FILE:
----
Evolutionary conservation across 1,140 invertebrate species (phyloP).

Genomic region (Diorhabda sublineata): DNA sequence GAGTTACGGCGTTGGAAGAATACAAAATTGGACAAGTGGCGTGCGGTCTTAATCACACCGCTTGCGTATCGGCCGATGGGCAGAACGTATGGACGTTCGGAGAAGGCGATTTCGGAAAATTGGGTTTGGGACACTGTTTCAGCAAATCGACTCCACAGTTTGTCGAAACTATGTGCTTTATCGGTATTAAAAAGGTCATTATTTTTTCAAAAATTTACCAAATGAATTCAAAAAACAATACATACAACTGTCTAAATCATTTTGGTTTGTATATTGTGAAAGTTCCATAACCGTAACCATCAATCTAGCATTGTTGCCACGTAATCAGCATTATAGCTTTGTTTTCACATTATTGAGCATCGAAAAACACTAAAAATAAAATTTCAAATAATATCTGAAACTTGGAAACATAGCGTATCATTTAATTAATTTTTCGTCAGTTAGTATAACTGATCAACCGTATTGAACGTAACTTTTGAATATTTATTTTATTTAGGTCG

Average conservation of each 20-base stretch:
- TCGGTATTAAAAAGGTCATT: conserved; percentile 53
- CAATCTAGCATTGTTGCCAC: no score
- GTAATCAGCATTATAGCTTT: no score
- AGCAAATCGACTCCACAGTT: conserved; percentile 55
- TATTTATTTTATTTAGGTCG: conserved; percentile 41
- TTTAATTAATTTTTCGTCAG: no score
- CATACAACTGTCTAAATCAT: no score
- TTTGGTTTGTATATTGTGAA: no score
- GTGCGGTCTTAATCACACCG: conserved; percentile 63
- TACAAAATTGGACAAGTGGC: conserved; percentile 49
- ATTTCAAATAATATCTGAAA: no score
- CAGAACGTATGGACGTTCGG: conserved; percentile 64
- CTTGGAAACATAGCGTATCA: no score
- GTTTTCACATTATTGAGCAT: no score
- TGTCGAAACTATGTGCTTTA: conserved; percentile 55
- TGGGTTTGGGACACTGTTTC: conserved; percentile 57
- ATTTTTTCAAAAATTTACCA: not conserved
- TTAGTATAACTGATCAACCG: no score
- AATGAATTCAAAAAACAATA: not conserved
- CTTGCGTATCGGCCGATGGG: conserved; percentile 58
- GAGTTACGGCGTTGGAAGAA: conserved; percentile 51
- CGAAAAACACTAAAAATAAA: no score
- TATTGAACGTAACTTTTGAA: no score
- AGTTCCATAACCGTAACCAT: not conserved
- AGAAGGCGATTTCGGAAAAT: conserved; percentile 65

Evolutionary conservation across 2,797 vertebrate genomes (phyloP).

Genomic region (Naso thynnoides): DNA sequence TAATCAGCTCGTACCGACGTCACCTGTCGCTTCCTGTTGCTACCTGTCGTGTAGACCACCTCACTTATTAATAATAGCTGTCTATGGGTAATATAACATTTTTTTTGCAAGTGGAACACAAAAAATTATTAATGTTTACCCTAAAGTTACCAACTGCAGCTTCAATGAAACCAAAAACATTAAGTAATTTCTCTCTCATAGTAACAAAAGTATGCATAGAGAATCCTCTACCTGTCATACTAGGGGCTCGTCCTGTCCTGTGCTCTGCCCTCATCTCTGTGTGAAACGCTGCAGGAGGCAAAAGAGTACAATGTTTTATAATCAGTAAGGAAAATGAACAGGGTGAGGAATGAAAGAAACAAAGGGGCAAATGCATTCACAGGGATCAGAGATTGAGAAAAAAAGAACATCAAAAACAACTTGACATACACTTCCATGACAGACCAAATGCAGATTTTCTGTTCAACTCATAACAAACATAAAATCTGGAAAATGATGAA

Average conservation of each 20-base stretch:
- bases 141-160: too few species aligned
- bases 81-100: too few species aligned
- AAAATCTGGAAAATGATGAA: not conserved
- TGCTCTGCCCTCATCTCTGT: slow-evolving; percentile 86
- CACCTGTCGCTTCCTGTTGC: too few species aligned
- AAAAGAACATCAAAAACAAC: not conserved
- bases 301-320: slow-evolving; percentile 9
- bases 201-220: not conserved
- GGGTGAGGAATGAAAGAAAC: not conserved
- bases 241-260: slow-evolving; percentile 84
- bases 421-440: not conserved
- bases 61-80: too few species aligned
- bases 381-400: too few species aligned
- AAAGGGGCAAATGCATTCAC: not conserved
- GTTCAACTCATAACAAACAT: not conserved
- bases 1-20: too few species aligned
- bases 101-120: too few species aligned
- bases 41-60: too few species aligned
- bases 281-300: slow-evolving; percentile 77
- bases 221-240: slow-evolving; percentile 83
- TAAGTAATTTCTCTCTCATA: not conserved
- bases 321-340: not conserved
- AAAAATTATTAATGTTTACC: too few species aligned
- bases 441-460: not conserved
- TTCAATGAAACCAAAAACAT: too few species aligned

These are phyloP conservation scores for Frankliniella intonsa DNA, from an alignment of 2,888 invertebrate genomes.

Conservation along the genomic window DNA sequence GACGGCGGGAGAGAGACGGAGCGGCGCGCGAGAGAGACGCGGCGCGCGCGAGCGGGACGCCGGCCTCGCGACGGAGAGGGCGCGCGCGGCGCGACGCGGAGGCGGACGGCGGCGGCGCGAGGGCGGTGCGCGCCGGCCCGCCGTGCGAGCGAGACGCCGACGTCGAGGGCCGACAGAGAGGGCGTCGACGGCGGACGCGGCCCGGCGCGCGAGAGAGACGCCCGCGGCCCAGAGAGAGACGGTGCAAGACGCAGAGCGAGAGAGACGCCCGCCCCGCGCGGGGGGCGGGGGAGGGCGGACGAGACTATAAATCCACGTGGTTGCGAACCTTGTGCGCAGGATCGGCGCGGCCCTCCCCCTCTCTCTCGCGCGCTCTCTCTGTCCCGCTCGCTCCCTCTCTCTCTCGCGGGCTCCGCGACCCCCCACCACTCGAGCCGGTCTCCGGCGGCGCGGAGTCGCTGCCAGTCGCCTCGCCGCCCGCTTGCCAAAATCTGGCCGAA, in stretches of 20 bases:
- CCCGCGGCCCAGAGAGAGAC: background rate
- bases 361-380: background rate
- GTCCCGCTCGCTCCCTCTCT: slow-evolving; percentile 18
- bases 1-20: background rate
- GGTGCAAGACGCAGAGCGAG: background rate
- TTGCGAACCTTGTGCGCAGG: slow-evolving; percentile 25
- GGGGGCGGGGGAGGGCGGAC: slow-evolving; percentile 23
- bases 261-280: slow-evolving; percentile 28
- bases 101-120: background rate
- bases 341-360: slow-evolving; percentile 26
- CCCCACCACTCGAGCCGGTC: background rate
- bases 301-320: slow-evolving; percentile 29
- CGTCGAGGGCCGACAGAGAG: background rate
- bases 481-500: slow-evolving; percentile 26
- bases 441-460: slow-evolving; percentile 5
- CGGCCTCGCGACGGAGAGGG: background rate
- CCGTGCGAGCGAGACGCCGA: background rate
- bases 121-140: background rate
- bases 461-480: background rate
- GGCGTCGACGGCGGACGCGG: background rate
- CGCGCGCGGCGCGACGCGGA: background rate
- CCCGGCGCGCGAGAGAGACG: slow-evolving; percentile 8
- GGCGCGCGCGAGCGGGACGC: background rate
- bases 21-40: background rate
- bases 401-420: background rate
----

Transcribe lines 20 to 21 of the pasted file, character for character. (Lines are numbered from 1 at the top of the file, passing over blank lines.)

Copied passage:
- ATTTTTTCAAAAATTTACCA: not conserved
- TTAGTATAACTGATCAACCG: no score